Eleanor M. Caves

Post-doctoral researcher, Duke University


You have a place in this field and a valuable contribution to make.

What do you do?

I study how animals visually perceive the world. I've worked on everything from tropical shrimp to zebra finches. I try to learn about animal visual systems and figure out what animals can see--since most animals don't see the world the way humans do--and then I use that information to understand how they perceive important things like mates, mutualistic partners, and rivals.

Why did you choose this field?

I have always enjoyed being outside and watching what animals do. When I realized you could do that for a living, I could hardly believe it! I have had a series of wonderful mentors who encouraged me to get outside and experience different field-related research projects, and I have loved every one.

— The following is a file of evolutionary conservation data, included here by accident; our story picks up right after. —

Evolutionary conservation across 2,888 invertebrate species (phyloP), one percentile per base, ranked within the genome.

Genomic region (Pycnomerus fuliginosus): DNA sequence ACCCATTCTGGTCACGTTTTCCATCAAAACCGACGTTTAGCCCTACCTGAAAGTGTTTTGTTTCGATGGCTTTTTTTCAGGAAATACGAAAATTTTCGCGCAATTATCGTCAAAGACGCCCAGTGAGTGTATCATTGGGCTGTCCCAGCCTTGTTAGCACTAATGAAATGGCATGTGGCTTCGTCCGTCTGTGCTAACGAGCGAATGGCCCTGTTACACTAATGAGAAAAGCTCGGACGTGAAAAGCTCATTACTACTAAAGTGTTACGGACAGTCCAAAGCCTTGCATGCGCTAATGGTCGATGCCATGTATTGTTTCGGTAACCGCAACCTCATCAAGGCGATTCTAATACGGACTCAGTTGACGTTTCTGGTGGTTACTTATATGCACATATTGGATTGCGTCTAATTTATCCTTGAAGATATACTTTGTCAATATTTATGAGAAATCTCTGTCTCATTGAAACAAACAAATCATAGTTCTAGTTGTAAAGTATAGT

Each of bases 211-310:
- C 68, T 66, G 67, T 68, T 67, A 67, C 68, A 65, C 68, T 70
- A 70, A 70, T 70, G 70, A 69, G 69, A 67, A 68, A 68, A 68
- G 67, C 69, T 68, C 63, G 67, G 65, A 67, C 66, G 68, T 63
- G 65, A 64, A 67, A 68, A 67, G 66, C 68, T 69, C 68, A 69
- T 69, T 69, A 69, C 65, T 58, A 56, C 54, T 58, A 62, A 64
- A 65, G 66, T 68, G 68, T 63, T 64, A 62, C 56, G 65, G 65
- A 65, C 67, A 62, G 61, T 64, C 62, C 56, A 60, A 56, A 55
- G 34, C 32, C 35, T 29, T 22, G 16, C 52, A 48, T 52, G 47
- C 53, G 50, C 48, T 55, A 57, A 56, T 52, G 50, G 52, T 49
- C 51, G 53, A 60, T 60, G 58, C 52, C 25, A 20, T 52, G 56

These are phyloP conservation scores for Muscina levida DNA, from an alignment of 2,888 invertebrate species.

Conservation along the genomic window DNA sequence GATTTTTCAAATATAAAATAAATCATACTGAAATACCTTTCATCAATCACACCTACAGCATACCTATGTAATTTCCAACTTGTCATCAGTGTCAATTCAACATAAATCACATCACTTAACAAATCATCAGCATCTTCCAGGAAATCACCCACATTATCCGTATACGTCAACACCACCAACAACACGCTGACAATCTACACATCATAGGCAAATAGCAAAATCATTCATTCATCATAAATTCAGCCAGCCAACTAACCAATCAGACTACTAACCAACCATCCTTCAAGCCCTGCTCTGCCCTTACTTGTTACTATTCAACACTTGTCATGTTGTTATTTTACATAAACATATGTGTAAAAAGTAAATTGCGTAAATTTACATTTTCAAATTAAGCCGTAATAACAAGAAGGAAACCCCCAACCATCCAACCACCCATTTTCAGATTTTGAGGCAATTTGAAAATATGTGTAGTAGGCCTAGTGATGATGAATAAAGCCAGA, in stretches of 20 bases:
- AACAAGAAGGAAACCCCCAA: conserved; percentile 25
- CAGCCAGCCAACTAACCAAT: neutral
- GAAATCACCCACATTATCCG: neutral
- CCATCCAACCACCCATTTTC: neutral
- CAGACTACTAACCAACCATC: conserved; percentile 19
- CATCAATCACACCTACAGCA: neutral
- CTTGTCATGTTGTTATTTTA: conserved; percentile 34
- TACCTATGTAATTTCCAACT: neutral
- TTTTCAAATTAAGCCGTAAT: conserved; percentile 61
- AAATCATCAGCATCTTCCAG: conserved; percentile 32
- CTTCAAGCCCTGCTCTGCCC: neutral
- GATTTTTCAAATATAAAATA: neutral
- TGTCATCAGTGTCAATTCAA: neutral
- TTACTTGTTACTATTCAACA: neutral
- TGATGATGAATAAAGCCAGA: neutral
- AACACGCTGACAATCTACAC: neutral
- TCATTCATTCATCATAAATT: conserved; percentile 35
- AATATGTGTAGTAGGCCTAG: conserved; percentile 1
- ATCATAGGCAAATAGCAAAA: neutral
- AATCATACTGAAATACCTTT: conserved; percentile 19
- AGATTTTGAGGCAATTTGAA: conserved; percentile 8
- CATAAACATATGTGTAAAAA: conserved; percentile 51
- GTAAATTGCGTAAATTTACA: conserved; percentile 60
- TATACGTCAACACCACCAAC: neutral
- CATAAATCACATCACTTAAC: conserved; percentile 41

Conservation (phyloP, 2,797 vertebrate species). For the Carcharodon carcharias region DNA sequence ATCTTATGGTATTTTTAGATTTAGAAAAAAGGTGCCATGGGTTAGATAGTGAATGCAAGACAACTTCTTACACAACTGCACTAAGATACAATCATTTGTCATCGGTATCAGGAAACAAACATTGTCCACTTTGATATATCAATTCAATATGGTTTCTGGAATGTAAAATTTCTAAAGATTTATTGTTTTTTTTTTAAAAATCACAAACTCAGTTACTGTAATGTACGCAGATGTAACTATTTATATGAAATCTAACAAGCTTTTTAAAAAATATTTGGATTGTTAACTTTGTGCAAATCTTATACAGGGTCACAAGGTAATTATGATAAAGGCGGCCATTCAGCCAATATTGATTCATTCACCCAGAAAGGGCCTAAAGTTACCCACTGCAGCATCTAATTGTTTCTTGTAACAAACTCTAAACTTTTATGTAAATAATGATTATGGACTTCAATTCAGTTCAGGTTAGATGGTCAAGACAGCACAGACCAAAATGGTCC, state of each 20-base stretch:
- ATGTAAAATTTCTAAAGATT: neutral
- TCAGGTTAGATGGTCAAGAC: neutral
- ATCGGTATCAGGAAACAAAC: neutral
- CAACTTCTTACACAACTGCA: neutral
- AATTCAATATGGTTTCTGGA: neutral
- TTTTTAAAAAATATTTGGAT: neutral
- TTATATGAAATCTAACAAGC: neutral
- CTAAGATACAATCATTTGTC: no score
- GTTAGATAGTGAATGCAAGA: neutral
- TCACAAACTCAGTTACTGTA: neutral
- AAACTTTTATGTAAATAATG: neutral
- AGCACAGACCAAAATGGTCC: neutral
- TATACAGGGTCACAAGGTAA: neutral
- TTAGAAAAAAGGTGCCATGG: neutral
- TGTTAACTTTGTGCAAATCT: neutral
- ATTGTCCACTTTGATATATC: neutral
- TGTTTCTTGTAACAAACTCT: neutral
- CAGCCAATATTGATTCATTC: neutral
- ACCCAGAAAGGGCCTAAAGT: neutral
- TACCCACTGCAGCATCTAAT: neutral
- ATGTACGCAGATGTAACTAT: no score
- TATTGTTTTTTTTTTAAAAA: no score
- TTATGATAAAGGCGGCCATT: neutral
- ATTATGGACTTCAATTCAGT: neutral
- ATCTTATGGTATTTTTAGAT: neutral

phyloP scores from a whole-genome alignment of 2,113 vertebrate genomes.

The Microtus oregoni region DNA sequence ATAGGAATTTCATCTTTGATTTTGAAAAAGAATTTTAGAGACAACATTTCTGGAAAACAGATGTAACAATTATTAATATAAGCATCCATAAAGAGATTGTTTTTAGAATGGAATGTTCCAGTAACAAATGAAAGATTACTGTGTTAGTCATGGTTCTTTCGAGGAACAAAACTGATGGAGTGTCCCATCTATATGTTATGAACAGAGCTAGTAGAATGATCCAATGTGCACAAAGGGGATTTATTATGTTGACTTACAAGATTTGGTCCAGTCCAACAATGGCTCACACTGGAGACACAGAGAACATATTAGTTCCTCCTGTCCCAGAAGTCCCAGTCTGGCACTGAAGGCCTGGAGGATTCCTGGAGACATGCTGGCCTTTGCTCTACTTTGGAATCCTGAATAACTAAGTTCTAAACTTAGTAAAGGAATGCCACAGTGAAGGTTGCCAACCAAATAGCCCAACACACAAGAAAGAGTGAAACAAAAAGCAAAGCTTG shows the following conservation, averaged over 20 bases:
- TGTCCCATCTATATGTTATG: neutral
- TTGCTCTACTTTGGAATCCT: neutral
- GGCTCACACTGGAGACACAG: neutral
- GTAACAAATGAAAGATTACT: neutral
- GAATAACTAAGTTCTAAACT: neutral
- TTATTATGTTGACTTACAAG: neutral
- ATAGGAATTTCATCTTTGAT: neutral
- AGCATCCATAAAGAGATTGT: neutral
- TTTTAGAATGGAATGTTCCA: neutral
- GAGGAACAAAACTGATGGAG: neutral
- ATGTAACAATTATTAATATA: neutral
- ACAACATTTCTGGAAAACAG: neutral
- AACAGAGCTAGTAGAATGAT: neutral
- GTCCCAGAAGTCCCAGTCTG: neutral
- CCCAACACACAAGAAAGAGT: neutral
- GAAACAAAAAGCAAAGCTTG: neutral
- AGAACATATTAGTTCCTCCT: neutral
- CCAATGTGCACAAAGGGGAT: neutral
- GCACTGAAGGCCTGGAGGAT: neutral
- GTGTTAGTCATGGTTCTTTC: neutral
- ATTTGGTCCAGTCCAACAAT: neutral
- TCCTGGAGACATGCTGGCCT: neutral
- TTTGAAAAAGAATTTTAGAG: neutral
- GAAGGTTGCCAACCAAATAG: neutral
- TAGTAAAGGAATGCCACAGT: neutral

What do you look at and think, "I wish younger me would have known this was possible"?

I recently got a job offer to be a faculty member at . place where I interviewed to be a college student more than a decade ago. I someone had told me that one day I'd return to that campus as a professor, I wouldn't have believed it.

Why do you love working in STEM?

I can't think of any other job where you get to think up what interests you most and then pursue that, and get paid to do it! I love interacting with my colleagues, challenging each other intellectually, and choosing how to use my time and resources.

Best advice for next generation?

You belong. Don't let anyone tell you otherwise, you have a place in this field and a valuable contribution to make, no matter what area you choose to focus on.

Inspo quote / fun fact / role model

"Yesterday is history, tomorrow is a mystery, today is a gift." -Eleanor Roosevelt.

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